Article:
Scanning at Exeter Cathedral

On Wednesday 30th March we travelled to Devon to collect more survey data from two sites; Exeter Cathedral and Ottery St Mary Church. We spent two days at Exeter and will spend a final day at Ottery.

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Surprisingly, we were joined by a team at Exeter Cathedral who were also there to create a model of it. Whereas we were using digital scanning techniques to produce a highly accurate model of the vaults at Exeter, they were using Lego to create a scale model within the cathedral. You can follow their progress here. We were able to scan the uninterrupted length of high vaults along the nave and choir, the central porch of the screen facade, the crossing, the miniature vaults in the pulpitum and those of the sedilia. These miniature vaults are particularly interesting to us, being documented designs by Thomas of Witney, a mason who also worked at Wells Cathedral, a site we’ve already scanned. At both Exeter and Wells, Witney experimented with the use of liernes, additional decorative ribs, of which Exeter’s are some of the earliest surviving examples. With help from the cathedral archaeologist, John Allan, we were able to identify additional sites to survey, such as the site of the former North walk of the cloister, which was situated between the external buttressing to the south of the nave.

The trip to Exeter was funded by the University of Liverpool’s Interdisciplinary Network Fund.

Funding to scan vaults at Ely Cathedral

Through the Lambarde Fund, we have received a grant from the Society of Antiquaries to scan the lierne vaults at Ely Cathedral, which we intend to carry out towards the end of the summer. The main vaults we will scan and analyse are:

  • Retrochoir (tierceron vaults built under Hugh of Northwold  1234 and 1252, thus, like the Chapter House at Chester, immediately after and influenced by the nave at Lincoln).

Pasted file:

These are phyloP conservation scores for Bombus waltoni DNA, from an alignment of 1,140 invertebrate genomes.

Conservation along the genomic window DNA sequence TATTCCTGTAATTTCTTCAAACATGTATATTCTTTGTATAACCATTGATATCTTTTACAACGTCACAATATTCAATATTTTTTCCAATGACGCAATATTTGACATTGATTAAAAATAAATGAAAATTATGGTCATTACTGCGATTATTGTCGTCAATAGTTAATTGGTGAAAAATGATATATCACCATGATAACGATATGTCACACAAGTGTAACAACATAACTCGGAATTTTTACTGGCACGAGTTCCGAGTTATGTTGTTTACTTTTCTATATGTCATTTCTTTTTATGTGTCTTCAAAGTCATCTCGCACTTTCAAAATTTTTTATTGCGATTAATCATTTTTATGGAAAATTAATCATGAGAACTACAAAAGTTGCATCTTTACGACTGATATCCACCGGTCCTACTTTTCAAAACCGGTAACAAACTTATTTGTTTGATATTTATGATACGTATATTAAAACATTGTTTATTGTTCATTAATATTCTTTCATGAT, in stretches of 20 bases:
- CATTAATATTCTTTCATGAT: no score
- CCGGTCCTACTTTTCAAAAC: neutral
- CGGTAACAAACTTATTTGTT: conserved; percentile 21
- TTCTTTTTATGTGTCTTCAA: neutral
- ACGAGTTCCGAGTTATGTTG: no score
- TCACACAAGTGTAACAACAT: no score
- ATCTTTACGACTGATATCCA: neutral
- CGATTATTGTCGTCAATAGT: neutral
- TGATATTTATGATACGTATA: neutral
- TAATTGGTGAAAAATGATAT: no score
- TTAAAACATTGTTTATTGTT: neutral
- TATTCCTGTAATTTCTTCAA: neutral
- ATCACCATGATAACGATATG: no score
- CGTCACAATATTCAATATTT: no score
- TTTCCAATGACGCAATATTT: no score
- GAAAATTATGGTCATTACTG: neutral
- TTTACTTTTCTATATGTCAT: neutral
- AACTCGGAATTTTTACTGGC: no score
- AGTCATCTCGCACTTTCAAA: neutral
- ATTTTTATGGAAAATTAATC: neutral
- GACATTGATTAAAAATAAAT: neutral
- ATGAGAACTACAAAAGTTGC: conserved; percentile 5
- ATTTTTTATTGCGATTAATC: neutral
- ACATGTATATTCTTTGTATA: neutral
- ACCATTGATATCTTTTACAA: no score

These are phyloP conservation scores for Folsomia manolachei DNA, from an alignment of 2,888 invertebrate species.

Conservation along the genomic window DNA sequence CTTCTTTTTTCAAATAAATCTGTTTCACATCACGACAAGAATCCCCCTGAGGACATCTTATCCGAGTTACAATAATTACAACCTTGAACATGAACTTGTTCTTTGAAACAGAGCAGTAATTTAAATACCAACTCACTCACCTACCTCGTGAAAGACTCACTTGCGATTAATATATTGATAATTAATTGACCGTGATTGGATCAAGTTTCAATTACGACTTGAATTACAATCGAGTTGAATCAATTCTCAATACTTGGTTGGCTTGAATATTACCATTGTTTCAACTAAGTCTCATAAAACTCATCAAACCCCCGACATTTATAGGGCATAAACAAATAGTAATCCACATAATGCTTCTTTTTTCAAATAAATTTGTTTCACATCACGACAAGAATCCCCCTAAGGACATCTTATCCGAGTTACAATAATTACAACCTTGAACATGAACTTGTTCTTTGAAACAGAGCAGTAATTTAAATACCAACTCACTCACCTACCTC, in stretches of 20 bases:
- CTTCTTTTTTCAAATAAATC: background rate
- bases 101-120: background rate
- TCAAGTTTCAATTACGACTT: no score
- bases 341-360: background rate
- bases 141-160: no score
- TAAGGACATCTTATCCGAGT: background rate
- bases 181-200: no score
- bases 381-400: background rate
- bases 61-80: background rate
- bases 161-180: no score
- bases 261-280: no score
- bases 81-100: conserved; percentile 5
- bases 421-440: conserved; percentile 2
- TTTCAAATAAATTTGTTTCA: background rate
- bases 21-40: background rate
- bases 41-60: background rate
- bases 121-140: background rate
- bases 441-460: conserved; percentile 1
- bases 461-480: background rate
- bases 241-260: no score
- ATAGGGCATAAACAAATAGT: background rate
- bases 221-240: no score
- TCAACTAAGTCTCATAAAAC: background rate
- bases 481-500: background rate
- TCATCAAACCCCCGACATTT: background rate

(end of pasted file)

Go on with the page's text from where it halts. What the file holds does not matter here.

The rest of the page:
• Octagon (tierceron vaults constructed in timber after the collapse of the Norman crossing in 1322 and showing a similar interest in centralised space as the Wells Lady Chapel).
  • First three bays of presbytery (dated c. 1330 and described by Pevsner as the earliest lierne vault in East Anglia) which also includes an aisle vault in first 3 bays of the north aisle.
  • Lady Chapel – lierne vault of a stellate pattern, built after the Octagon and choir so c.1335-50.
  • Prior Crauden’s Chapel – a vault reconstructed by Willis from the evidence of the springing blocks.

We hope to investigate the decisions taken by Willis when reconstructing the vaults of St Catherine’s Chapel and Prior Crauden’s Chapel in the 1840s.

In addition to forming a case study in its own right, we also hope the  data collected will also allow us to explore differences in vaulting methods between the West Country and South Eastern Decorated styles.

Photo by DAVID ILIFF. License: CC-BY-SA 3.0

Map of British Medieval Vaults

On the vaults page we have started a map which locates significant Medieval vaults in the British Isles.  So far we have included sites already visited and scanned as well as sites we intend to visit. We have also located some initial vaults of interest which may be documented as the project progresses. Please contact us with suggestions of sites to add!